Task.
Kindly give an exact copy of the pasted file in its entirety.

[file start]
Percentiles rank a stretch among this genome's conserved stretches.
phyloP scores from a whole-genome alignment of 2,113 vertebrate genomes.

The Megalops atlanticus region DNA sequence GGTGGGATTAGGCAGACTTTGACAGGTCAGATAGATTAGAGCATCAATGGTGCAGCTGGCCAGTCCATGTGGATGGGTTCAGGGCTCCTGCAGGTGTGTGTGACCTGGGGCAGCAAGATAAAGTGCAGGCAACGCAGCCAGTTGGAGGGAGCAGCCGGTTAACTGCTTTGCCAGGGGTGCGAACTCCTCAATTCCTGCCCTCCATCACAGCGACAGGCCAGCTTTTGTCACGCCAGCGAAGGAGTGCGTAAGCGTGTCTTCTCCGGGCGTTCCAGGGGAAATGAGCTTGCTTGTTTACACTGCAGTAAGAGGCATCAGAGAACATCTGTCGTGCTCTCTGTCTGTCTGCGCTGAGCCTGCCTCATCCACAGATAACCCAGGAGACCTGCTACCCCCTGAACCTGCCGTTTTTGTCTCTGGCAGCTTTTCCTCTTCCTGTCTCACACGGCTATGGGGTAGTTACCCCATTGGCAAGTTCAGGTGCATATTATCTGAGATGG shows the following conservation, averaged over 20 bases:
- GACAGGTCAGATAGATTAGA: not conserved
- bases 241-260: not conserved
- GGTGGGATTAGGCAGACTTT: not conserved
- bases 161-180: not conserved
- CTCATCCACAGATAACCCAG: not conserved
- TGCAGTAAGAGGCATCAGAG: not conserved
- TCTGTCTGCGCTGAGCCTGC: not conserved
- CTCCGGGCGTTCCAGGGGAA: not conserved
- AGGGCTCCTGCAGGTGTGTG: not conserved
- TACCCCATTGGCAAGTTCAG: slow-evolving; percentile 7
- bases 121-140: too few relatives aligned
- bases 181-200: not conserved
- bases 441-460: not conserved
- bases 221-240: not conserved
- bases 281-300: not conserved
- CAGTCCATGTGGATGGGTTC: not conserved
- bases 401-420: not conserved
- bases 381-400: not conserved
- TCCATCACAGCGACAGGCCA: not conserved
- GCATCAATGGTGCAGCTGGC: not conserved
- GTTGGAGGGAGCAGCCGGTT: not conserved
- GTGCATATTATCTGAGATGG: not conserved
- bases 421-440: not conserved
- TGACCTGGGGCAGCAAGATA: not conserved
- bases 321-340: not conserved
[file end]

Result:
Percentiles rank a stretch among this genome's conserved stretches.
phyloP scores from a whole-genome alignment of 2,113 vertebrate genomes.

The Megalops atlanticus region DNA sequence GGTGGGATTAGGCAGACTTTGACAGGTCAGATAGATTAGAGCATCAATGGTGCAGCTGGCCAGTCCATGTGGATGGGTTCAGGGCTCCTGCAGGTGTGTGTGACCTGGGGCAGCAAGATAAAGTGCAGGCAACGCAGCCAGTTGGAGGGAGCAGCCGGTTAACTGCTTTGCCAGGGGTGCGAACTCCTCAATTCCTGCCCTCCATCACAGCGACAGGCCAGCTTTTGTCACGCCAGCGAAGGAGTGCGTAAGCGTGTCTTCTCCGGGCGTTCCAGGGGAAATGAGCTTGCTTGTTTACACTGCAGTAAGAGGCATCAGAGAACATCTGTCGTGCTCTCTGTCTGTCTGCGCTGAGCCTGCCTCATCCACAGATAACCCAGGAGACCTGCTACCCCCTGAACCTGCCGTTTTTGTCTCTGGCAGCTTTTCCTCTTCCTGTCTCACACGGCTATGGGGTAGTTACCCCATTGGCAAGTTCAGGTGCATATTATCTGAGATGG shows the following conservation, averaged over 20 bases:
- GACAGGTCAGATAGATTAGA: not conserved
- bases 241-260: not conserved
- GGTGGGATTAGGCAGACTTT: not conserved
- bases 161-180: not conserved
- CTCATCCACAGATAACCCAG: not conserved
- TGCAGTAAGAGGCATCAGAG: not conserved
- TCTGTCTGCGCTGAGCCTGC: not conserved
- CTCCGGGCGTTCCAGGGGAA: not conserved
- AGGGCTCCTGCAGGTGTGTG: not conserved
- TACCCCATTGGCAAGTTCAG: slow-evolving; percentile 7
- bases 121-140: too few relatives aligned
- bases 181-200: not conserved
- bases 441-460: not conserved
- bases 221-240: not conserved
- bases 281-300: not conserved
- CAGTCCATGTGGATGGGTTC: not conserved
- bases 401-420: not conserved
- bases 381-400: not conserved
- TCCATCACAGCGACAGGCCA: not conserved
- GCATCAATGGTGCAGCTGGC: not conserved
- GTTGGAGGGAGCAGCCGGTT: not conserved
- GTGCATATTATCTGAGATGG: not conserved
- bases 421-440: not conserved
- TGACCTGGGGCAGCAAGATA: not conserved
- bases 321-340: not conserved